Fast-track teachers will be recruited at college

AN ELITE squad of 20,000 "superteachers" will be recruited by the Government - most of them before they have started their first teaching job.

Union leaders attacked the plan to take on 1,000 teachers a year who will be fast-tracked through the profession. They said good teachers could not be identified until their ability to perform in the classroom had been proved.

David Blunkett, the Secretary of State for Education and Employment, announced the scheme in a package to introduce performance-related pay for teachers at a cost of pounds 1bn over the next two years.

Fast-track teachers will be recruited from among undergraduates, those on teacher training courses and recently qualified teachers. A minority will be drawn from talented older staff and people in other professions. At present there are 416,000 teachers.

Mr Blunkett said on a visit to Hurlingham and Chelsea secondary school in west London: "It would be taken for granted in other professions that if you were motivated and wanted to get on you could. In teaching people have been held back. We have to break that."

As with fast-track civil servants, fast-track teachers will be selected nationally through a written exam and a residential assessment.

Successful candidates will reach the top of the classroom teacher scale in five instead of seven years and will be given extra support, but will haveto work longer hours and attend courses during the holidays. They will be assigned to schools that apply for a fast-track teacher but will stay only two years before they are moved on to another posting.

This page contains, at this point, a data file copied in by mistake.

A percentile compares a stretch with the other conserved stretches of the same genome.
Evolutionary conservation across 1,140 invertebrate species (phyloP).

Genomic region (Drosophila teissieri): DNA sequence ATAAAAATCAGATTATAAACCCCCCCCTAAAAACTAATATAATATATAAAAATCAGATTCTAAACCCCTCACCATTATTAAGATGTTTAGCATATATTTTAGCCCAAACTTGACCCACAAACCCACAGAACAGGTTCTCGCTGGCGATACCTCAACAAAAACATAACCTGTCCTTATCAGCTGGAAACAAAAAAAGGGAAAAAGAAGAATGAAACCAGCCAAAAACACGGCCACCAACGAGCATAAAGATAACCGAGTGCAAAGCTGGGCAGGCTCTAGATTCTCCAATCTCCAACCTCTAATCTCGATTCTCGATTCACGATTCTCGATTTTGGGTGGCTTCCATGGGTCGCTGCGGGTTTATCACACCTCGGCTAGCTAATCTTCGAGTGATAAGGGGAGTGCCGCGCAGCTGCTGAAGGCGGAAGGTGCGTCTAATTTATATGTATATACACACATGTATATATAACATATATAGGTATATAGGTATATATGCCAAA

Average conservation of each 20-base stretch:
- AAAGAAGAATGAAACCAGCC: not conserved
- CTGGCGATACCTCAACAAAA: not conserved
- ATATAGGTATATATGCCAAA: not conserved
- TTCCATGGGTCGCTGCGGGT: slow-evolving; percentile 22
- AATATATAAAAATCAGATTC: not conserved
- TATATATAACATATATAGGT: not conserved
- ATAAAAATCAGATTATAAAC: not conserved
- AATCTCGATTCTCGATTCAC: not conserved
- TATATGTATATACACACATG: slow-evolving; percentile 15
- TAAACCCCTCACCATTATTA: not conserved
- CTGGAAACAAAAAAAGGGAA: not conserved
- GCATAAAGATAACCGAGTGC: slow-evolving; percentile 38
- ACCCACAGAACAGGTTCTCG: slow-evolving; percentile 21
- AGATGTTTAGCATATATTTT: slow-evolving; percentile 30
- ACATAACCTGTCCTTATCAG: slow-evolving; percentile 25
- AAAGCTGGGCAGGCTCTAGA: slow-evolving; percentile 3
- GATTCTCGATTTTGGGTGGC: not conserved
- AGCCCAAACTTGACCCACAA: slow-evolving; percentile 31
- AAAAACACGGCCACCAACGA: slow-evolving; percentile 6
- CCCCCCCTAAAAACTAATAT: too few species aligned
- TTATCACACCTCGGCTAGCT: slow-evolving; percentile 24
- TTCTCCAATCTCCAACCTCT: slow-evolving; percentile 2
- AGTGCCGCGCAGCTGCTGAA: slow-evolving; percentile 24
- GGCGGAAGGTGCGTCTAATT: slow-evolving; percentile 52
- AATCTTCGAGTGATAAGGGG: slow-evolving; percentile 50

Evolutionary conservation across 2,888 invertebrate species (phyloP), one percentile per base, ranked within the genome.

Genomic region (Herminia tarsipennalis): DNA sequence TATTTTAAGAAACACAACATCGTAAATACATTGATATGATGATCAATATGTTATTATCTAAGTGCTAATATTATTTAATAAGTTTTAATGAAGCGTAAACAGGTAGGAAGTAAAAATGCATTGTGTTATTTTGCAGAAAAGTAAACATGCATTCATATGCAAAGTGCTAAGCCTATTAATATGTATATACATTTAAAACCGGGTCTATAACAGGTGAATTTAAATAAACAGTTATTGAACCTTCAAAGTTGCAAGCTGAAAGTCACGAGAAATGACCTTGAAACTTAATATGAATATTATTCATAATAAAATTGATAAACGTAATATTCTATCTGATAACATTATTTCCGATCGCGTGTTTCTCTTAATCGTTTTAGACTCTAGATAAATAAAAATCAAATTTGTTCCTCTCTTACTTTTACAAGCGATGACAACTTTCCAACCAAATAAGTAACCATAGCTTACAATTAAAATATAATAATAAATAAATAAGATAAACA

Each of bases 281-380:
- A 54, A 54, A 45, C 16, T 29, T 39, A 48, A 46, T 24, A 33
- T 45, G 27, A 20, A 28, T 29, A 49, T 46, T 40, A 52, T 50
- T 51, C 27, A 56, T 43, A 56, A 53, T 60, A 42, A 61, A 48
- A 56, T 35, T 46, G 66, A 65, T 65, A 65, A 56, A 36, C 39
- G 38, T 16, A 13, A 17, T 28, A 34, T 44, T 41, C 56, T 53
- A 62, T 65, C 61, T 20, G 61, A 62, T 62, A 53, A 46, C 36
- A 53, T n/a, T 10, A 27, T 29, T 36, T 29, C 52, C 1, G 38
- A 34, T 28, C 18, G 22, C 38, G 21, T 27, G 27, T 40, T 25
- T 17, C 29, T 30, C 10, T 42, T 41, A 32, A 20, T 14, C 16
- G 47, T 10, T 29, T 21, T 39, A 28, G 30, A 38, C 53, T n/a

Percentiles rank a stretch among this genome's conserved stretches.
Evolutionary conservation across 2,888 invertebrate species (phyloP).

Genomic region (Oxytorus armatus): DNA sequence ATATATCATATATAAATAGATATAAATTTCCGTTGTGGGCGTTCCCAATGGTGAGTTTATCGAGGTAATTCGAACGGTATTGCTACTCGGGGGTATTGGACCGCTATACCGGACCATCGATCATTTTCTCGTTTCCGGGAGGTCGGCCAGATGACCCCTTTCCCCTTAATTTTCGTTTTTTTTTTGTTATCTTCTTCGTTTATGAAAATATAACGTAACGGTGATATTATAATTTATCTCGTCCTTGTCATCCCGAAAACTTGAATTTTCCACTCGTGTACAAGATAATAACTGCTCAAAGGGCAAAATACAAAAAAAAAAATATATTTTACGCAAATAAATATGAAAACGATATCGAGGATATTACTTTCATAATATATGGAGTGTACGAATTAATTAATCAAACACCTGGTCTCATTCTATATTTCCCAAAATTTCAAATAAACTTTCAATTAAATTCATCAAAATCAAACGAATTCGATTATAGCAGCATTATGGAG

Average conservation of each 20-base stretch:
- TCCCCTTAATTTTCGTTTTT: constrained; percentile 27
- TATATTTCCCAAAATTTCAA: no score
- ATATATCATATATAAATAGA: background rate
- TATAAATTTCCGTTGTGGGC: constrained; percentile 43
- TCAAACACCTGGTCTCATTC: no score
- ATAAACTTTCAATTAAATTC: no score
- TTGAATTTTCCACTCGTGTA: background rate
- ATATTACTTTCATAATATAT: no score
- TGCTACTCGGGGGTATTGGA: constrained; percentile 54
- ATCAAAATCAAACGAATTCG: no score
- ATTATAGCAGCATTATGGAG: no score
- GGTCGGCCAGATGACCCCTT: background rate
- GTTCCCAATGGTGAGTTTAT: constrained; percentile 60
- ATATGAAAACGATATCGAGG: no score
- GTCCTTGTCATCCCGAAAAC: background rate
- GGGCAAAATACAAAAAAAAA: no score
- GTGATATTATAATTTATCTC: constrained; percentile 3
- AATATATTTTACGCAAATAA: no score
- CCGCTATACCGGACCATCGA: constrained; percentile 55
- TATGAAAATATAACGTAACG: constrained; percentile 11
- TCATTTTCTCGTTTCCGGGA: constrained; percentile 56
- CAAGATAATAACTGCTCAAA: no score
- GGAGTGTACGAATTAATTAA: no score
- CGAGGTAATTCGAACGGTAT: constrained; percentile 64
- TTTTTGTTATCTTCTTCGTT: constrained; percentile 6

Fay Langley, 22, who began teaching at Hurlingham and Chelsea this term, said she would apply. "I want to get on quickly in my career and become a head. I think people who do well and work hard should be recognised." Ms Langley said she had no difficulty with the idea of working extra hours. "I want to be a very good teacher and working very hard is part of the job."

A system of "performance management" has operated for two years at Hurlingham and Chelsea school, which has been turned round after being close to failure five years ago. Pupils' progress is assessed twice a year and teachers are set targets, which are used to help to determine promotion.

Michael Murphy, the head, said a performance-related pay scheme would begin because of government reforms that will enable teachers who have reached the top of the classroom teachers' pay scale to volunteer for a "threshold" test. If they pass, they will get about pounds 2,000 extra and the chance to join a new pay scale and a salary of as much as pounds 35,000.

Mr Murphy denied performance pay was divisive. "It is more divisive to have two teachers paid the same where one is working twice as hard and twice as effectively as the other. Ability should be more important than longevity."

John Dunford, general secretary of the Secondary Heads Association, said: "Teachers need to prove themselves with 11C on Friday afternoon before they can be put on a fast track. These teachers are going to have to be very good indeed if they are going to be put on a pedestal above their more experienced colleagues."

Nigel de Gruchy, general secretary of the National Association of Schoolmasters Union of Women Teachers, said the idea that brilliant teachers could be identified before they started their first job was "a banana skin short of bonkers".

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